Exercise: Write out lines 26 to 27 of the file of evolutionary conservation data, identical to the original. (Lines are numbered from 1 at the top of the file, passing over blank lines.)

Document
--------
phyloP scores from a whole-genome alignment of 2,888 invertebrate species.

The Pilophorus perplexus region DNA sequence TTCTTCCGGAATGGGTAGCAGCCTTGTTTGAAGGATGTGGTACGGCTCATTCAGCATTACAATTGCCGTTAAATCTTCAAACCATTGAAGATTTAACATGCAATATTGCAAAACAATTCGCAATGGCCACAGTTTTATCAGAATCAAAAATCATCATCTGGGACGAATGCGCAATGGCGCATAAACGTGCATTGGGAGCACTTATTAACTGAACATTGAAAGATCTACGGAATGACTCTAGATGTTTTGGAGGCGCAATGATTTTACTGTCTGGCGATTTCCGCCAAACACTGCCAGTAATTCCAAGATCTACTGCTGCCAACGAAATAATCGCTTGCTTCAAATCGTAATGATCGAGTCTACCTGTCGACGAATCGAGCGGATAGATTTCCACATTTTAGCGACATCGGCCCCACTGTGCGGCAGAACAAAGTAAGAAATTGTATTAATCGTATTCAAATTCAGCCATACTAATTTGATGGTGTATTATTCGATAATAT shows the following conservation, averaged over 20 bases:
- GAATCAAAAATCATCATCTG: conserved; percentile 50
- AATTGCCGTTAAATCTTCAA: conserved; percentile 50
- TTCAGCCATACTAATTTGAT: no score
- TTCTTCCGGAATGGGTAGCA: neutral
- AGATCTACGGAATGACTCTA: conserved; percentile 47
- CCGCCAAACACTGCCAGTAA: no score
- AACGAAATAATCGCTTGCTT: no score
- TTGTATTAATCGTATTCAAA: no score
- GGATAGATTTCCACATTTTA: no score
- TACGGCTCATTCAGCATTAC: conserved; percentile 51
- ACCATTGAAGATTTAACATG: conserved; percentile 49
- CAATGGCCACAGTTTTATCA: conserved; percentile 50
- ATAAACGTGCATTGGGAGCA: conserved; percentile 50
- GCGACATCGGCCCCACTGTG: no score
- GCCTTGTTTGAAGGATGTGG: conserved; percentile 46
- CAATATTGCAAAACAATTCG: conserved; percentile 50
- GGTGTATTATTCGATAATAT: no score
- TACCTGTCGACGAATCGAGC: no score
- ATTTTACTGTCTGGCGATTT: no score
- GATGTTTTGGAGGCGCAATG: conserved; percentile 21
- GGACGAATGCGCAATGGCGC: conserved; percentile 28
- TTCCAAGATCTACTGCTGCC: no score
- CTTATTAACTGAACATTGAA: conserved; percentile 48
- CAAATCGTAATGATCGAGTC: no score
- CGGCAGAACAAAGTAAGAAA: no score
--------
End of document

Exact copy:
- CAAATCGTAATGATCGAGTC: no score
- CGGCAGAACAAAGTAAGAAA: no score